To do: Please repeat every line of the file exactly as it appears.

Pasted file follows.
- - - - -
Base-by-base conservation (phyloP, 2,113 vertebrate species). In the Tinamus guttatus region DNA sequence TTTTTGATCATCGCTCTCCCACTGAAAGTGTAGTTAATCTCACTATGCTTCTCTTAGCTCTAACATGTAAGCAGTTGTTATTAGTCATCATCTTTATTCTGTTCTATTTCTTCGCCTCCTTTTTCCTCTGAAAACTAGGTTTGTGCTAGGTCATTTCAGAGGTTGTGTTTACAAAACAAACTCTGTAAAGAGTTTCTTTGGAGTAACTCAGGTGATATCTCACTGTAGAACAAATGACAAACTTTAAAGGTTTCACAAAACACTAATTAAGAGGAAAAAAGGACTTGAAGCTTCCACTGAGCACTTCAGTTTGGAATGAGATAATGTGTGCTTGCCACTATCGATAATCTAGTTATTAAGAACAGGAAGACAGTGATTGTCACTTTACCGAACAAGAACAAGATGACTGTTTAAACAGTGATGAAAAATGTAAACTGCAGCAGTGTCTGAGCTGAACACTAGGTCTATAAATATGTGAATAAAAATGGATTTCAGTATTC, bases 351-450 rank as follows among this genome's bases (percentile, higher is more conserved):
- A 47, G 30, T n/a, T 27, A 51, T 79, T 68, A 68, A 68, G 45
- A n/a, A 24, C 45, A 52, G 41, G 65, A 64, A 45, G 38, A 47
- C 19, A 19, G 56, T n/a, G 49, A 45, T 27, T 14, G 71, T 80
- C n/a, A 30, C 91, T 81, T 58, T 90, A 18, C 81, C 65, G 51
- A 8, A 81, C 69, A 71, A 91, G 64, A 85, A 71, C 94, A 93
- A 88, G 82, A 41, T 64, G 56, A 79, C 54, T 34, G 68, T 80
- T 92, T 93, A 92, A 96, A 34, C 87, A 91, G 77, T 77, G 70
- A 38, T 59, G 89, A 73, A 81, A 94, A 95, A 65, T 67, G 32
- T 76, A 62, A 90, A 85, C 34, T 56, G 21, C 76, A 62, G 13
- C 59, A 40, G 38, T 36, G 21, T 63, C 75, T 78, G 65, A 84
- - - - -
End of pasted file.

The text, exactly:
Base-by-base conservation (phyloP, 2,113 vertebrate species). In the Tinamus guttatus region DNA sequence TTTTTGATCATCGCTCTCCCACTGAAAGTGTAGTTAATCTCACTATGCTTCTCTTAGCTCTAACATGTAAGCAGTTGTTATTAGTCATCATCTTTATTCTGTTCTATTTCTTCGCCTCCTTTTTCCTCTGAAAACTAGGTTTGTGCTAGGTCATTTCAGAGGTTGTGTTTACAAAACAAACTCTGTAAAGAGTTTCTTTGGAGTAACTCAGGTGATATCTCACTGTAGAACAAATGACAAACTTTAAAGGTTTCACAAAACACTAATTAAGAGGAAAAAAGGACTTGAAGCTTCCACTGAGCACTTCAGTTTGGAATGAGATAATGTGTGCTTGCCACTATCGATAATCTAGTTATTAAGAACAGGAAGACAGTGATTGTCACTTTACCGAACAAGAACAAGATGACTGTTTAAACAGTGATGAAAAATGTAAACTGCAGCAGTGTCTGAGCTGAACACTAGGTCTATAAATATGTGAATAAAAATGGATTTCAGTATTC, bases 351-450 rank as follows among this genome's bases (percentile, higher is more conserved):
- A 47, G 30, T n/a, T 27, A 51, T 79, T 68, A 68, A 68, G 45
- A n/a, A 24, C 45, A 52, G 41, G 65, A 64, A 45, G 38, A 47
- C 19, A 19, G 56, T n/a, G 49, A 45, T 27, T 14, G 71, T 80
- C n/a, A 30, C 91, T 81, T 58, T 90, A 18, C 81, C 65, G 51
- A 8, A 81, C 69, A 71, A 91, G 64, A 85, A 71, C 94, A 93
- A 88, G 82, A 41, T 64, G 56, A 79, C 54, T 34, G 68, T 80
- T 92, T 93, A 92, A 96, A 34, C 87, A 91, G 77, T 77, G 70
- A 38, T 59, G 89, A 73, A 81, A 94, A 95, A 65, T 67, G 32
- T 76, A 62, A 90, A 85, C 34, T 56, G 21, C 76, A 62, G 13
- C 59, A 40, G 38, T 36, G 21, T 63, C 75, T 78, G 65, A 84